Software testing is important enough to have its own phase in the software development life cycle (SDLC). The software testing life cycle (STLC) is a step-by-step process that improves the quality of software by applying rigorous planning and analysis to the testing process.
Testing is a development tool that adds value to your team’s applications. Embracing testing as a vital component of software development can save you and your team a lot of time debugging and fixing errors in the future. In this post, I will lead you through the stages of the software testing life cycle by describing each step and how it can help you and your team to properly test software throughout the development lifecycle.
To follow along with the concepts in this post, a few assumptions have been made:
- You are a developer, tester, product manager, or otherwise involved in any of the phases in the software development life cycle
- You are interested in deploying reliable applications
- You believe that good user experience is a criteria for success of software applications
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Using a sample application as a testing case study
- Open log-in page
- Enter email and password
- Click a button to log in
If the credentials are correct, the user is presented with their profile. If they are not correct, the user is presented with an error message.
Understanding the stages of the software testing life cycle
Now that we have selected the functionality we want to test, we can start appying the STLC to our application. There are six stages in the software testing life cycle:
- Requirement analysis
- Planning the tests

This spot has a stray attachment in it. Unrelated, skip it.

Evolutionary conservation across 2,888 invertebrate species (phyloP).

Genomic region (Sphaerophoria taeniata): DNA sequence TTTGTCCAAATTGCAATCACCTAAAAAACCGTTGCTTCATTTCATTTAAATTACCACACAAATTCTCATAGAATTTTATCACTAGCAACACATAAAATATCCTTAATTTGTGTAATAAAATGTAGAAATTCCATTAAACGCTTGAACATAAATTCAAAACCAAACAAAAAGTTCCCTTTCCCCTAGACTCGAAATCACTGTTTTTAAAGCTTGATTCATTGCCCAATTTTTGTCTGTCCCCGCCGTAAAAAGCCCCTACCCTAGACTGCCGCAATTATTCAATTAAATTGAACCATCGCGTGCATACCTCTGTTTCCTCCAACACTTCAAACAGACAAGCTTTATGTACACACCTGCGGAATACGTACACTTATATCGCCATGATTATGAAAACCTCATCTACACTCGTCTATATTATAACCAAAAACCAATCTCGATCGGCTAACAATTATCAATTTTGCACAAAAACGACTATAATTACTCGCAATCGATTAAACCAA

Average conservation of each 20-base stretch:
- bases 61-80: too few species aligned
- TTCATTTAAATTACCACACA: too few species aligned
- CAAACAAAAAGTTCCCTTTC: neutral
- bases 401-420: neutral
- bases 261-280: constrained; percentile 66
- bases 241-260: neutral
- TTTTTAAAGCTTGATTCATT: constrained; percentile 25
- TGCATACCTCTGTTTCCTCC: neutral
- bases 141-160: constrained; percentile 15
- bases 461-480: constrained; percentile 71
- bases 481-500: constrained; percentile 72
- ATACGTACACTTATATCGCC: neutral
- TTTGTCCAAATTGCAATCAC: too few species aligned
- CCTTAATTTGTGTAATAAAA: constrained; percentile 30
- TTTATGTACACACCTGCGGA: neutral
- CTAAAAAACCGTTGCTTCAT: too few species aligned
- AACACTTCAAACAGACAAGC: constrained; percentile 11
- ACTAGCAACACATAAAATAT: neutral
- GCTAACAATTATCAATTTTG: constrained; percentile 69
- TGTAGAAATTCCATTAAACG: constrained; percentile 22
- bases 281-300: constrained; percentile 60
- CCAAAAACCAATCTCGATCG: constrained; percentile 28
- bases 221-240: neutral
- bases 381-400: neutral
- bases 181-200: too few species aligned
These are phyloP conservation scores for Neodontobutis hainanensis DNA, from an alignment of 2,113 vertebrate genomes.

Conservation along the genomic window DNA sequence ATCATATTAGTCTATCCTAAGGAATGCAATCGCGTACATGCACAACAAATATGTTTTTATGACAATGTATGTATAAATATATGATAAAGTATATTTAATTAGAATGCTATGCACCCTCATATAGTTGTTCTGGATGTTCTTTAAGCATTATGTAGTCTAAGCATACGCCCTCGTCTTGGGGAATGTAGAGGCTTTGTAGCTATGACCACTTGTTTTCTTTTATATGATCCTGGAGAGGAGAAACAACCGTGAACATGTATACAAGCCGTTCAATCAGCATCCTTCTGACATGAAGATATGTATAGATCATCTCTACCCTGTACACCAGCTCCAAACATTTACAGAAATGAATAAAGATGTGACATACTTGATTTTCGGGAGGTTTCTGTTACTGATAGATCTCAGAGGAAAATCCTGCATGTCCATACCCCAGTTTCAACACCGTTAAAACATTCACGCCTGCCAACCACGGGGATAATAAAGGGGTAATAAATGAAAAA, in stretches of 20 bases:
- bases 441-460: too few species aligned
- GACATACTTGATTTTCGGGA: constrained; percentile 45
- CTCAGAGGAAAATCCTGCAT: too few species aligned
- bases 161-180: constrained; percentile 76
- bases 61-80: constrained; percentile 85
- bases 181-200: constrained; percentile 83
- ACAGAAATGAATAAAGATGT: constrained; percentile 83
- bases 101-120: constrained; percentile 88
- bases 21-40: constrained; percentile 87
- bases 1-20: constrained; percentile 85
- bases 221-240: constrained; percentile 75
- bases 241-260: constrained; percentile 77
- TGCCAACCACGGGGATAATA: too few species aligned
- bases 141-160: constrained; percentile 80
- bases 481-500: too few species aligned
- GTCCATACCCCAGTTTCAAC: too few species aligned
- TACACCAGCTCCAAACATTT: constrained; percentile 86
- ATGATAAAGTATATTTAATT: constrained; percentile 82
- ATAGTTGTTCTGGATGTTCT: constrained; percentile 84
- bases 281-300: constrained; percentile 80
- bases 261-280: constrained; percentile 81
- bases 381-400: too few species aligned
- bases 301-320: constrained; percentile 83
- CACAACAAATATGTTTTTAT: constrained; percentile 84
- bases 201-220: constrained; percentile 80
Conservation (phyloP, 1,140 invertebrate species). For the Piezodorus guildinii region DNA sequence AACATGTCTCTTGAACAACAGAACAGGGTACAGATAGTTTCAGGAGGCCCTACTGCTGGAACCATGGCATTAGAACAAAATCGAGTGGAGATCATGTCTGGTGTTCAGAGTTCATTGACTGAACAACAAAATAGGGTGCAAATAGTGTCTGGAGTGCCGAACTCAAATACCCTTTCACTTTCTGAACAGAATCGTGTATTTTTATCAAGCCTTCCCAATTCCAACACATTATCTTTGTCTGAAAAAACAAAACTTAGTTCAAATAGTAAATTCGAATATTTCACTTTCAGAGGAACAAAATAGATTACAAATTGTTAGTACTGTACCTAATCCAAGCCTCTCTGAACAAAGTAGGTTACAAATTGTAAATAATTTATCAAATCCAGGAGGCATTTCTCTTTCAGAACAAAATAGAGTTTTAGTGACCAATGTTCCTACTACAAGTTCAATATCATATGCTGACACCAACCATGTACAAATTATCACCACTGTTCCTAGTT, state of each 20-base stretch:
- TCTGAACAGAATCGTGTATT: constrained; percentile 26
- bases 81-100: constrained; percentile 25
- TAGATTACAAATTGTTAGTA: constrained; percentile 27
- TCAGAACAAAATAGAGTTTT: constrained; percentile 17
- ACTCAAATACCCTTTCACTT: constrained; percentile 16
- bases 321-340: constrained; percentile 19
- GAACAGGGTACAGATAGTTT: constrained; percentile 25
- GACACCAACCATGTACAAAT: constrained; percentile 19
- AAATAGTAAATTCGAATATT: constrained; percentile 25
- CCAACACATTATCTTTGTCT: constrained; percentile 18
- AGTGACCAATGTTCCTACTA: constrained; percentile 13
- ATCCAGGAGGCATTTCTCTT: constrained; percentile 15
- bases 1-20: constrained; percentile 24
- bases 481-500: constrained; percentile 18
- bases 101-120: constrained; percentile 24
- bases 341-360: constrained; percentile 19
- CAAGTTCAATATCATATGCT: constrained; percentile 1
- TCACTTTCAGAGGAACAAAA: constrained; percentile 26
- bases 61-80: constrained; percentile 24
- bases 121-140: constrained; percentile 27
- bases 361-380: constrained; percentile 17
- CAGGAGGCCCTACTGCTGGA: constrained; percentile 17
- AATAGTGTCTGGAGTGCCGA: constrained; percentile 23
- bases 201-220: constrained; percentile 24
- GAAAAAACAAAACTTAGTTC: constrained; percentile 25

- Developing test cases
- Setting up the test environment
- Test execution
- Test closure
Below, I will describe how to go about testing our log-in flow by following these six steps.
Software testing life cycle stage 1 - requirement analysis
At this stage, the quality assurance team meets with all stakeholders to get a full understanding of the application requirements. Comprehensive knowledge of how the application should behave allows you to judge the scope of the testing process. Requirements can be either functional or non-functional. Spend some time prioritizing features and functionality to refine the focus of the testing, and avoid wasting time on what is less important to stakeholders, including users.
Also at this stage, determine what type of testing environment you will use and whether the tests can be automated.
For our log-in flow, analyzing the application requirements will determine:
- The URL to visit to log in to the application
- What information appears on the log-in form
- The credentials required to log in to the app
- The types of users who are expected to log in
- Whether logging in is available to everyone with an internet connection or restricted to a geographical region
- The type of codebase the application is built in
- The testing environment an app with our codebase requires
- Whether any log-in credentials are optional
- The error and success messages to show the users
- Whether or not tests can be automated
There are many more possibilities, even for our limited sample use case.
Software testing life cycle stage 2 - planning the tests
When the requirements analysis stage is complete, it is time to move on to planning your tests. In this stage, the testing team manager estimates the cost and effort that will go into the testing process. The estimate encompasses the resources required, the tools needed, and the testing environment. Limitations of the tests or resources are also determined.
Also part of the test planning stage is creating a testing schedule for the activities and people involved. The goal of the planning stage is to have a working document that includes the testing strategy, a detailed plan, and a schedule.
Planning for the log-in functionality in our sample application could include activities like these:
- Determine the number of developers and testers required to carry out the test
- Amount of time needed to set up and run the tests
- Tools for the testing environment; Jest and Puppeteer are just two examples
- System requirements for the tests, including limitations on older versions of software that the application does not support
- A list of test cases based on the requirements analyzed in the previous testing stage